Credit: YouTube

Credit: YouTube

“Wow, they’re beautiful,” I thought to myself at nine years old as I watched yet another music video by yet another girl group for the hundredth time. I admired these women, in all their scantily clad glory. I aspired to emulate their confidence, physical beauty, and the senses of entitlement and pride they seemed to feel about their own bodies. These pop sensations were my idols.

But at the age of thirteen, watching the same videos conjured words like “slut” and “tease” instead. I watched the women featured in Sugababes’ “Push the Button” gyrate their bodies over men like strippers, and deemed their movements vulgar. I pondered why these men, who were presented as so strong and influential, lusted after girls who made themselves so available, …

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Pop-Culture | Posted by Rachael Hanakowski on 10/3/2016

The Problem With Criticizing Emma Watson and Justin Trudeau’s Feminism

Credit: YouTube

Credit: YouTube

On September 29th, two influential individuals had a very public meeting of the minds: Justin Trudeau, current Prime Minister of Canada, and actor/activist Emma Watson. The two met in Parliament in Ottawa on September 28, 2016, ahead of the One Young World summit, and reportedly discussed their efforts regarding gender equality. But what should have been celebrated as a positive interaction that highlighted the work both of these public, influential figures are doing was interpreted far too cynically by too many — as a ploy for attention rather than a genuine conversation — which adds to an upsetting legacy of the way they have been treated under the spotlight. It also speaks to skepticism to which politicians are often subjected, which undermines their ability to lead with …

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Feminism | Posted by Faatimah Solomon on 09/23/2016

The History Of Banning Black Women’s Hair

Amandla Stenberg wearing her hair natural

When I turned twelve, I started faithfully straightening my hair every single week. By the time I was fourteen years old, therefore, I had straightened my hair at least one hundred and four times. At least. But eventually my hair started falling out in large clumps and my mom demanded that I stop severely damaging my hair.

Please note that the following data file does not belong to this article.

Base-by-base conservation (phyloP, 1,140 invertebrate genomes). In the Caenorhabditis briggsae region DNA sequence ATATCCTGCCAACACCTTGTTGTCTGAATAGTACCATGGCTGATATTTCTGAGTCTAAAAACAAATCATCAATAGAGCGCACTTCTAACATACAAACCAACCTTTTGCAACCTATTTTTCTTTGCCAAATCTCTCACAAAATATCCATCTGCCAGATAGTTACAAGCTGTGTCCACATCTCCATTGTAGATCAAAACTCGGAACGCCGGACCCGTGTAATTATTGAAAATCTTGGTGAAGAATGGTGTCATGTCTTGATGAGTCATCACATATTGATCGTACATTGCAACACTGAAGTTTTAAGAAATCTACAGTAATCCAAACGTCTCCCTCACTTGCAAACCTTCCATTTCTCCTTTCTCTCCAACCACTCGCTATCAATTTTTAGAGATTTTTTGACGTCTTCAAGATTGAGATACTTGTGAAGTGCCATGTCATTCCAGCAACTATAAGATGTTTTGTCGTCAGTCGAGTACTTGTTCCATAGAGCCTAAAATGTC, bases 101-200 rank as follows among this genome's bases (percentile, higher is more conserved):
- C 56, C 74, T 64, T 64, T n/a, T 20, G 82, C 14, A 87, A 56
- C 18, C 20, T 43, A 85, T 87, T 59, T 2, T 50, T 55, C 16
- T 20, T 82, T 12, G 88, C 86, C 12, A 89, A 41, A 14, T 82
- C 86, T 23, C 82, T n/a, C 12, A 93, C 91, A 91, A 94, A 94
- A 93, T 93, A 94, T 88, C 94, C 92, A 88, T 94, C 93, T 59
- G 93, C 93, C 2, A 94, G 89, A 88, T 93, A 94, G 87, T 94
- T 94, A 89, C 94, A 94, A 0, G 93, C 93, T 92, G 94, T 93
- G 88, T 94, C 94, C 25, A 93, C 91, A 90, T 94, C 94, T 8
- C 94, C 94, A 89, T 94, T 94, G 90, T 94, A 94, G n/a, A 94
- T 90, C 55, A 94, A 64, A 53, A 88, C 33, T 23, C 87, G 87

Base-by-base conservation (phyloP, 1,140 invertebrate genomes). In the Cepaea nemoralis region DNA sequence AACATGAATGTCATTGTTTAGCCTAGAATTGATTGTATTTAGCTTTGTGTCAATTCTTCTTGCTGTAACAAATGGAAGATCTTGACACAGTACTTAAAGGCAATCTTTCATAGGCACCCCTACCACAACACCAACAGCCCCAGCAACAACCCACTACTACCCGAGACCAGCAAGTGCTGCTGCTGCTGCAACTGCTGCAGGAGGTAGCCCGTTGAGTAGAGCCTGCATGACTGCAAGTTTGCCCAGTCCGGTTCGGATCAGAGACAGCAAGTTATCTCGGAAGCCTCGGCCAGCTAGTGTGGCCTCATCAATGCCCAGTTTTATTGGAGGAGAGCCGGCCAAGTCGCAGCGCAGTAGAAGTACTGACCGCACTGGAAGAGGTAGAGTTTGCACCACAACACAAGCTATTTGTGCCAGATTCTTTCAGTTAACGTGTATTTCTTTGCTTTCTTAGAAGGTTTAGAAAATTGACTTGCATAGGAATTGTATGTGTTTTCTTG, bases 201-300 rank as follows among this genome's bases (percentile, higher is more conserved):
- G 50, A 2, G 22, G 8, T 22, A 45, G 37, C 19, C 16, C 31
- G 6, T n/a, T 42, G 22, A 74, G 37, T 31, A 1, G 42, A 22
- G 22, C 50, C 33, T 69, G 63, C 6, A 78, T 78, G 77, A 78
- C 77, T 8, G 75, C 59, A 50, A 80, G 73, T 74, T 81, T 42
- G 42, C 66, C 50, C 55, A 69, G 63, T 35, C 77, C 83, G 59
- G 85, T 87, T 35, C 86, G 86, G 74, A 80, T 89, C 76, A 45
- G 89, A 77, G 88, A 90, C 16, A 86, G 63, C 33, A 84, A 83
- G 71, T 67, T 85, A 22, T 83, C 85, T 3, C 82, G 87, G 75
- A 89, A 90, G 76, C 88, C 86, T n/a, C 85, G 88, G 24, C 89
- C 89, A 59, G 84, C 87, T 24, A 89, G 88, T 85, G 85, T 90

It was then that I began the emotionally draining process of learning how to love myself. I read countless books about feeling beautiful in your own skin and body, stuck a number of pictures of beautiful black women wearing their natural hair on the walls of my closet, and followed Instagram accounts that celebrated the beauty of having black curly hair. With time, I began to love …

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Feminism | Posted by Chloe H on 09/6/2016

The Burkini Ban And The Long Legacy Of Controlling Women’s Bodies

The burkini

Imagine you are at the beach, sitting on the sand, and enjoying the sounds of waves crashing.  Suddenly you are confronted by armed police officers.  The police officers stand over you and demand that you remove some of your clothing.  Although this may seem like an absurd and insulting request from a police officer, women have been forced to do just that — women have been asked to remove their beach attire along the French coast.  But only a specific form of swimwear has been monitored by police: the “burkini,” a swimsuit that covers a woman’s entire body except for her face, hands, and feet.

The burkini — the name of which is a mix of the word “bikini” and “burqa, a type of …